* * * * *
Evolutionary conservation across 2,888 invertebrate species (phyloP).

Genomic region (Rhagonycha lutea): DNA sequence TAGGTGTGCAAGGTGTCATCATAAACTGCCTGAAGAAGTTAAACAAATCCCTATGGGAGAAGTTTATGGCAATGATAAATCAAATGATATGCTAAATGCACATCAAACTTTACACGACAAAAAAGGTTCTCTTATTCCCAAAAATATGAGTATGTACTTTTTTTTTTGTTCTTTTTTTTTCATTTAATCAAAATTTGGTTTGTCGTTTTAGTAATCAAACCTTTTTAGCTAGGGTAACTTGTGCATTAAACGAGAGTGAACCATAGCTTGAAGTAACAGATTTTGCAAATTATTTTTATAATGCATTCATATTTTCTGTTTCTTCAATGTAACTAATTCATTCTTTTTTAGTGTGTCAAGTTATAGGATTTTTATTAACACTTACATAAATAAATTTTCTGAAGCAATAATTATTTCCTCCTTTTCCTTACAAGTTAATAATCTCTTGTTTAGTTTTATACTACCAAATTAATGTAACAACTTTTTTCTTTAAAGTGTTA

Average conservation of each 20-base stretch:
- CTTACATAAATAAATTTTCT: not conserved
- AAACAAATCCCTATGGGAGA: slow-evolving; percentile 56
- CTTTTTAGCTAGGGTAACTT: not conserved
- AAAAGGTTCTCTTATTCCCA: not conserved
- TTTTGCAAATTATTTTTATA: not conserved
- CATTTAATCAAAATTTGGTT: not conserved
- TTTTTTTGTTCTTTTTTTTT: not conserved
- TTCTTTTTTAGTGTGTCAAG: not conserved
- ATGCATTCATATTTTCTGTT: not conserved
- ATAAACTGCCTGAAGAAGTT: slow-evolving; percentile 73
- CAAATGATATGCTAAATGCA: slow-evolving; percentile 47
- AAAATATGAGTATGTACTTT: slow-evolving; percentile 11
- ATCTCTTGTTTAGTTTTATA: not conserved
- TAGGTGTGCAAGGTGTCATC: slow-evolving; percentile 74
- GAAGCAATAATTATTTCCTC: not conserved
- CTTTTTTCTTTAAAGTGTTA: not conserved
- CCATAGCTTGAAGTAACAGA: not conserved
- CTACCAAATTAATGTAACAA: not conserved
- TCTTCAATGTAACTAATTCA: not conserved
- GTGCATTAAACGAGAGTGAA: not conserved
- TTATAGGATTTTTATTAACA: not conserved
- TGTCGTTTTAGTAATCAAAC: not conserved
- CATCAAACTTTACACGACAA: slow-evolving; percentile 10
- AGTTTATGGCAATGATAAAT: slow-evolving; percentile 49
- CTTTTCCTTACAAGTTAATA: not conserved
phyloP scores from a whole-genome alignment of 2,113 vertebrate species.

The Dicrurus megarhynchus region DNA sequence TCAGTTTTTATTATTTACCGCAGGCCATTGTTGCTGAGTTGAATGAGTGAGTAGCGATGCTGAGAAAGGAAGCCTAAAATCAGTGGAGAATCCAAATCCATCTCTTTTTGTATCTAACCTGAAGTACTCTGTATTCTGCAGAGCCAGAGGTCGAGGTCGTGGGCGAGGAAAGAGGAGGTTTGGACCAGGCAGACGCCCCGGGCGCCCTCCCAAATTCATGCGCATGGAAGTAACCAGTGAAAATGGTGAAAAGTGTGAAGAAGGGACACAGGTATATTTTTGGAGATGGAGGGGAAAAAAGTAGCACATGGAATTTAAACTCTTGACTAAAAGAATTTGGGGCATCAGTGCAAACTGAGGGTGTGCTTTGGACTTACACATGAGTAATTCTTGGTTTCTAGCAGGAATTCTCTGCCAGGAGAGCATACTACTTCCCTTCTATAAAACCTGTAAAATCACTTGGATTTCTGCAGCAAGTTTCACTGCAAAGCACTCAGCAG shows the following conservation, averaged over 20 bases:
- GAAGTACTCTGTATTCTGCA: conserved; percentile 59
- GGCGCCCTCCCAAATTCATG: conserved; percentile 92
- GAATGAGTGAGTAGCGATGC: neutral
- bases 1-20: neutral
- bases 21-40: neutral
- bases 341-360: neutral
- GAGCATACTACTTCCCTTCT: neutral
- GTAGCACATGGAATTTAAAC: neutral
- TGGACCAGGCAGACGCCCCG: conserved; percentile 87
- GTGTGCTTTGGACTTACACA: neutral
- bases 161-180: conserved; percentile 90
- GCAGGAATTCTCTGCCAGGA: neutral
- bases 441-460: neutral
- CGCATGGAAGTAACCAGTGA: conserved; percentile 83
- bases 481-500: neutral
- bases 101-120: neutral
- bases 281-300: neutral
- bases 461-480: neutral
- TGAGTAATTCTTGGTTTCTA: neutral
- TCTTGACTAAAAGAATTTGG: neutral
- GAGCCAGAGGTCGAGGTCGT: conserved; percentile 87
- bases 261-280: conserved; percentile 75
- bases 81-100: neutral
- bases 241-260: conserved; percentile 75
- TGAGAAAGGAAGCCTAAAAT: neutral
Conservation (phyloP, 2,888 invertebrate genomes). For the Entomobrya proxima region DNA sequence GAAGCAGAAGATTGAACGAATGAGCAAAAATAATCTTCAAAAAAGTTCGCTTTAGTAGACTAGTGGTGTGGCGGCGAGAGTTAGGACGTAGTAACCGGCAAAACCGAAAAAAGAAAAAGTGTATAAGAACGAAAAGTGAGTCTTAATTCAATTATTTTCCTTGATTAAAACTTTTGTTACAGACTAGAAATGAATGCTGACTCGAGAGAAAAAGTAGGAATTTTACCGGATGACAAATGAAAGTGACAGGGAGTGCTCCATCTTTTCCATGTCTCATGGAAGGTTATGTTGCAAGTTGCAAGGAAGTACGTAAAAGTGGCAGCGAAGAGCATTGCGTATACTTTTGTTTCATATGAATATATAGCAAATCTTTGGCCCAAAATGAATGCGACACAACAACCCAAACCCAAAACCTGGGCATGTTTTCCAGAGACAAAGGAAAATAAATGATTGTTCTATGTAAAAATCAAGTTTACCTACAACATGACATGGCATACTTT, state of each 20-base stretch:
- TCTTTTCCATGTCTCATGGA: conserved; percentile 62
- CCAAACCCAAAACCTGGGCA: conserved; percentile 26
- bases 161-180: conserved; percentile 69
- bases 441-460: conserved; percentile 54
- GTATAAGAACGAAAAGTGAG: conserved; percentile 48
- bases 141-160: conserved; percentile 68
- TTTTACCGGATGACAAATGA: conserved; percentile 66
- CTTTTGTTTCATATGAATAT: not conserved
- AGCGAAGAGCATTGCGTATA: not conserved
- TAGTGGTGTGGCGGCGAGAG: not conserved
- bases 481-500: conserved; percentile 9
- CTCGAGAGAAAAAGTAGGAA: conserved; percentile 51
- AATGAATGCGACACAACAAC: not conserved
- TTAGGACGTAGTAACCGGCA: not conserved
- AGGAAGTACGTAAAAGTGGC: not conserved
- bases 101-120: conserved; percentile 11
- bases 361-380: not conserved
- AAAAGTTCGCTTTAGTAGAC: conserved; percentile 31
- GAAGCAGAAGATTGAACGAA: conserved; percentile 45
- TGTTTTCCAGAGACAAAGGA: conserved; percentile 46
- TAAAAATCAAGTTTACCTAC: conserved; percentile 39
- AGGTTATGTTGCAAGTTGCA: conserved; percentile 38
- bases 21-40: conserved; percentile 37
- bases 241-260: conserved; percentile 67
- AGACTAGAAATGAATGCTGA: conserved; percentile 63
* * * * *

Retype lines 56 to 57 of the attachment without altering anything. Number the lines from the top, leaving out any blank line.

Conservation (phyloP, 2,888 invertebrate genomes). For the Entomobrya proxima region DNA sequence GAAGCAGAAGATTGAACGAATGAGCAAAAATAATCTTCAAAAAAGTTCGCTTTAGTAGACTAGTGGTGTGGCGGCGAGAGTTAGGACGTAGTAACCGGCAAAACCGAAAAAAGAAAAAGTGTATAAGAACGAAAAGTGAGTCTTAATTCAATTATTTTCCTTGATTAAAACTTTTGTTACAGACTAGAAATGAATGCTGACTCGAGAGAAAAAGTAGGAATTTTACCGGATGACAAATGAAAGTGACAGGGAGTGCTCCATCTTTTCCATGTCTCATGGAAGGTTATGTTGCAAGTTGCAAGGAAGTACGTAAAAGTGGCAGCGAAGAGCATTGCGTATACTTTTGTTTCATATGAATATATAGCAAATCTTTGGCCCAAAATGAATGCGACACAACAACCCAAACCCAAAACCTGGGCATGTTTTCCAGAGACAAAGGAAAATAAATGATTGTTCTATGTAAAAATCAAGTTTACCTACAACATGACATGGCATACTTT, state of each 20-base stretch:
- TCTTTTCCATGTCTCATGGA: conserved; percentile 62